As part of our winter membership drive, we are pulling back the curtain on what we do here at Reasons to be Cheerful. This is part three of a three-part series. You can find part one here and part two here. In this final installment, we bring you a conversation between Executive Editor Will Doig and Editorial Director Rebecca Worby about growing awareness of solutions journalism and what makes stories resonate. Want to learn more about our membership program? Click here.

Rebecca Worby: In the early days of RTBC, there was much less awareness about solutions journalism. How has awareness grown since RTBC launched?

Will Doig: A lot of big publications have added a section specifically for solutions stories in the last few years — like the New York Times section Headway — and then some of those stories get filtered onto the homepage. From the reader’s perspective, these stories might not even register as “solutions journalism” since they’re positioned as just another news story, which is exactly how they should be treated, in my opinion.

WD: What makes a RTBC story a RTBC story? 

RW: A RTBC story will tell you not just what the solution to a problem is, but how that solution was implemented. Ideally, it’ll do that in a way that feels conversational and approachable: You don’t need to be an expert on sustainable timber construction to understand and enjoy a story about the Portland airport’s new wooden roof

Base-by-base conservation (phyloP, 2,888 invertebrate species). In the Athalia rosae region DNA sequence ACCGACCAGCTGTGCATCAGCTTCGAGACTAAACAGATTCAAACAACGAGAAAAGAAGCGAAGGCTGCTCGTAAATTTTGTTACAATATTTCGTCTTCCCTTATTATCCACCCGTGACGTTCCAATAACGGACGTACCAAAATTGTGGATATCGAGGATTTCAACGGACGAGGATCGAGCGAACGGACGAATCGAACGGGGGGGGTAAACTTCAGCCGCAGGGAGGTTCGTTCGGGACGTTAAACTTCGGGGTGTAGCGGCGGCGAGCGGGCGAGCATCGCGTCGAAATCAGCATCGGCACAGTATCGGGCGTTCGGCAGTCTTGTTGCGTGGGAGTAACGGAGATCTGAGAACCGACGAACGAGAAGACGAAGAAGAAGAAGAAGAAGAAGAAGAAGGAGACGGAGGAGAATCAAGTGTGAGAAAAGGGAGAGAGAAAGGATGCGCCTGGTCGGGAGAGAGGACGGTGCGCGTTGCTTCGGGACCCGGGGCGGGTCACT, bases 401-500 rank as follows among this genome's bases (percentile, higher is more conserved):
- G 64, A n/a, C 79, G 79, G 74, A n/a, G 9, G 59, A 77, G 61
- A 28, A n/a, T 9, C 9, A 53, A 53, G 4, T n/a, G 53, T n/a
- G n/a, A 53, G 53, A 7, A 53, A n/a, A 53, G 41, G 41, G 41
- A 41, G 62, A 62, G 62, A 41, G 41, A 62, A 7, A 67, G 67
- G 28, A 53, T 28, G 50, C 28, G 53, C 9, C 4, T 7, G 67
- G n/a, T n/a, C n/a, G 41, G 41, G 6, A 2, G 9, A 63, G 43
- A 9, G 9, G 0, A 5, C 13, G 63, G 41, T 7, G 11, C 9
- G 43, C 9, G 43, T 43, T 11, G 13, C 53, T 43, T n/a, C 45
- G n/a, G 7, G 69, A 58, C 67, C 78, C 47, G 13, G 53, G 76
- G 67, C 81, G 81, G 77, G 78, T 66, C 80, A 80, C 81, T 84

PDX's new wooden roof with skylight.
In November, Hannah Wallace reported for us about the Portland airport’s new sustainable timber roof. Courtesy of Port of Portland

At its best, a RTBC story is truly a story — that is, a narrative that you want to read from start to finish. Our stories may not always be as cheerful as the name suggests, but they do tend to be upbeat, and I hope they give the reader a sense of hope and buoyancy. 

RW: What types of stories do you find that our audience is most drawn to?

WD: Climate, the environment, green energy — these have been our most popular topics since day one. They’re not only huge issues that affect everyone, they’re awash in promising solutions that often have a good narrative behind them. 

We saw a jump in interest in social justice stories during and after the 2020 protests, but because those solutions often aren’t as cut and dry, I think it’s harder for readers to walk away from them with a feeling that something has been solved. They might sometimes feel like they’re describing incremental progress in an intractably unfair world.

WD: What’s a common misconception about solutions journalism or RTBC?

RW: When people hear the name Reasons to be Cheerful, or when they hear about solutions journalism more generally, some might leap to the conclusion that our stories are all light and fun — or, worse, that we’re sugar-coating the truth. But our stories are always rigorously reported, and they don’t shy away from the negative when necessary. For example, we strive to always address not just what’s working well with a particular solution, but also the limitations or challenges it faces. 

WD: What’s a story from this year that really resonated with our readers and why do you think it did?